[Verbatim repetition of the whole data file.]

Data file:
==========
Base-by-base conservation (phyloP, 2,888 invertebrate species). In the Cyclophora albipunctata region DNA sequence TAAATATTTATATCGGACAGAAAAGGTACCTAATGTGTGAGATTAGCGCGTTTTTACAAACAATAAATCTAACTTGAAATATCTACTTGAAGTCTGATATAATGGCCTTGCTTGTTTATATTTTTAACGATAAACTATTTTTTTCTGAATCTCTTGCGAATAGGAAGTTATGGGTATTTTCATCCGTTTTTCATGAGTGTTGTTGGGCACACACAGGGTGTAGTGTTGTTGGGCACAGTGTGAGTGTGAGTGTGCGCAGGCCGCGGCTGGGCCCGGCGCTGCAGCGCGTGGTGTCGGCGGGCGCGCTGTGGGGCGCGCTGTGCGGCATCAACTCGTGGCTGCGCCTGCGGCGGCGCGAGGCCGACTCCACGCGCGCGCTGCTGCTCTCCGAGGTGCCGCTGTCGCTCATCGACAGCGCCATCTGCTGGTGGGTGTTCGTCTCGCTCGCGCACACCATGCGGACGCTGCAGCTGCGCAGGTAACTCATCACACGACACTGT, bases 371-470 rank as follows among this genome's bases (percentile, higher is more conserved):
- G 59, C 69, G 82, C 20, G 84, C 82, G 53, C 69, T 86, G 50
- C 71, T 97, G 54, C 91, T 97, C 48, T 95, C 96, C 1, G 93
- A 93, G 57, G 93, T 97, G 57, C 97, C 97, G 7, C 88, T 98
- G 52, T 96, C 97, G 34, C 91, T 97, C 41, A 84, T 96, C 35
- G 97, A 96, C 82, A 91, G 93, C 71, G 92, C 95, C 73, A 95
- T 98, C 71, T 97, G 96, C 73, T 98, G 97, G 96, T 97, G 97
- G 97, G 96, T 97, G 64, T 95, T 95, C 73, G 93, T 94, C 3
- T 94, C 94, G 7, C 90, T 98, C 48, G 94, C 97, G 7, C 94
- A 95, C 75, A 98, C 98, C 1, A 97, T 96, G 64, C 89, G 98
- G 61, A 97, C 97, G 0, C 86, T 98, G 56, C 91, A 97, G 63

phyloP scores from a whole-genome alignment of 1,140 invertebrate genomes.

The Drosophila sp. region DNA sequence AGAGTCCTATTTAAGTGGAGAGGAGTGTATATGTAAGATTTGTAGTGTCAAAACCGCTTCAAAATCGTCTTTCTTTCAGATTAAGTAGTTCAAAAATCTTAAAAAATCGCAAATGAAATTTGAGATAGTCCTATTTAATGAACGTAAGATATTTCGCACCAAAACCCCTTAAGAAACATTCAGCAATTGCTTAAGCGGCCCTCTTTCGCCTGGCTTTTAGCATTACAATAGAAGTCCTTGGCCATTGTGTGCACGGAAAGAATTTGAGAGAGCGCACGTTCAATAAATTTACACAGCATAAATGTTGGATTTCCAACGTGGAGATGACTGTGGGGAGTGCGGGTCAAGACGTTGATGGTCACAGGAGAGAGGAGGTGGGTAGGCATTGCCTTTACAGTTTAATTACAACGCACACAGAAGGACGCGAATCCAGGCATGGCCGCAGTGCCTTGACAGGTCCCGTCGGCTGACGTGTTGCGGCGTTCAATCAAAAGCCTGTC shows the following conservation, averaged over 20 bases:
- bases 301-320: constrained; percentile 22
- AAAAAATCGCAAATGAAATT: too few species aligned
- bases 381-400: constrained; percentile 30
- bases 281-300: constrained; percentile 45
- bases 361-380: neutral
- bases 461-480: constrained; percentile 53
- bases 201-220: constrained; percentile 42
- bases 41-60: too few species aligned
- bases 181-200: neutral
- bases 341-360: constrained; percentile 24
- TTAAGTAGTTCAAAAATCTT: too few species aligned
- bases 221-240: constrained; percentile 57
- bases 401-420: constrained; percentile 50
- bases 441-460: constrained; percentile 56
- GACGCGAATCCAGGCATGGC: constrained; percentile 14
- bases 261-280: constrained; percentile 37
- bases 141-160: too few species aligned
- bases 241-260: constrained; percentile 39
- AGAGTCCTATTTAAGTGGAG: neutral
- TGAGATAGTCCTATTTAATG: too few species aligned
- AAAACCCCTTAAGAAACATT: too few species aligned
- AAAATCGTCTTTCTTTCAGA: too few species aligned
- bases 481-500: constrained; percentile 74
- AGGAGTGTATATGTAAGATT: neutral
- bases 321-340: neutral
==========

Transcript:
Base-by-base conservation (phyloP, 2,888 invertebrate species). In the Cyclophora albipunctata region DNA sequence TAAATATTTATATCGGACAGAAAAGGTACCTAATGTGTGAGATTAGCGCGTTTTTACAAACAATAAATCTAACTTGAAATATCTACTTGAAGTCTGATATAATGGCCTTGCTTGTTTATATTTTTAACGATAAACTATTTTTTTCTGAATCTCTTGCGAATAGGAAGTTATGGGTATTTTCATCCGTTTTTCATGAGTGTTGTTGGGCACACACAGGGTGTAGTGTTGTTGGGCACAGTGTGAGTGTGAGTGTGCGCAGGCCGCGGCTGGGCCCGGCGCTGCAGCGCGTGGTGTCGGCGGGCGCGCTGTGGGGCGCGCTGTGCGGCATCAACTCGTGGCTGCGCCTGCGGCGGCGCGAGGCCGACTCCACGCGCGCGCTGCTGCTCTCCGAGGTGCCGCTGTCGCTCATCGACAGCGCCATCTGCTGGTGGGTGTTCGTCTCGCTCGCGCACACCATGCGGACGCTGCAGCTGCGCAGGTAACTCATCACACGACACTGT, bases 371-470 rank as follows among this genome's bases (percentile, higher is more conserved):
- G 59, C 69, G 82, C 20, G 84, C 82, G 53, C 69, T 86, G 50
- C 71, T 97, G 54, C 91, T 97, C 48, T 95, C 96, C 1, G 93
- A 93, G 57, G 93, T 97, G 57, C 97, C 97, G 7, C 88, T 98
- G 52, T 96, C 97, G 34, C 91, T 97, C 41, A 84, T 96, C 35
- G 97, A 96, C 82, A 91, G 93, C 71, G 92, C 95, C 73, A 95
- T 98, C 71, T 97, G 96, C 73, T 98, G 97, G 96, T 97, G 97
- G 97, G 96, T 97, G 64, T 95, T 95, C 73, G 93, T 94, C 3
- T 94, C 94, G 7, C 90, T 98, C 48, G 94, C 97, G 7, C 94
- A 95, C 75, A 98, C 98, C 1, A 97, T 96, G 64, C 89, G 98
- G 61, A 97, C 97, G 0, C 86, T 98, G 56, C 91, A 97, G 63

phyloP scores from a whole-genome alignment of 1,140 invertebrate genomes.

The Drosophila sp. region DNA sequence AGAGTCCTATTTAAGTGGAGAGGAGTGTATATGTAAGATTTGTAGTGTCAAAACCGCTTCAAAATCGTCTTTCTTTCAGATTAAGTAGTTCAAAAATCTTAAAAAATCGCAAATGAAATTTGAGATAGTCCTATTTAATGAACGTAAGATATTTCGCACCAAAACCCCTTAAGAAACATTCAGCAATTGCTTAAGCGGCCCTCTTTCGCCTGGCTTTTAGCATTACAATAGAAGTCCTTGGCCATTGTGTGCACGGAAAGAATTTGAGAGAGCGCACGTTCAATAAATTTACACAGCATAAATGTTGGATTTCCAACGTGGAGATGACTGTGGGGAGTGCGGGTCAAGACGTTGATGGTCACAGGAGAGAGGAGGTGGGTAGGCATTGCCTTTACAGTTTAATTACAACGCACACAGAAGGACGCGAATCCAGGCATGGCCGCAGTGCCTTGACAGGTCCCGTCGGCTGACGTGTTGCGGCGTTCAATCAAAAGCCTGTC shows the following conservation, averaged over 20 bases:
- bases 301-320: constrained; percentile 22
- AAAAAATCGCAAATGAAATT: too few species aligned
- bases 381-400: constrained; percentile 30
- bases 281-300: constrained; percentile 45
- bases 361-380: neutral
- bases 461-480: constrained; percentile 53
- bases 201-220: constrained; percentile 42
- bases 41-60: too few species aligned
- bases 181-200: neutral
- bases 341-360: constrained; percentile 24
- TTAAGTAGTTCAAAAATCTT: too few species aligned
- bases 221-240: constrained; percentile 57
- bases 401-420: constrained; percentile 50
- bases 441-460: constrained; percentile 56
- GACGCGAATCCAGGCATGGC: constrained; percentile 14
- bases 261-280: constrained; percentile 37
- bases 141-160: too few species aligned
- bases 241-260: constrained; percentile 39
- AGAGTCCTATTTAAGTGGAG: neutral
- TGAGATAGTCCTATTTAATG: too few species aligned
- AAAACCCCTTAAGAAACATT: too few species aligned
- AAAATCGTCTTTCTTTCAGA: too few species aligned
- bases 481-500: constrained; percentile 74
- AGGAGTGTATATGTAAGATT: neutral
- bases 321-340: neutral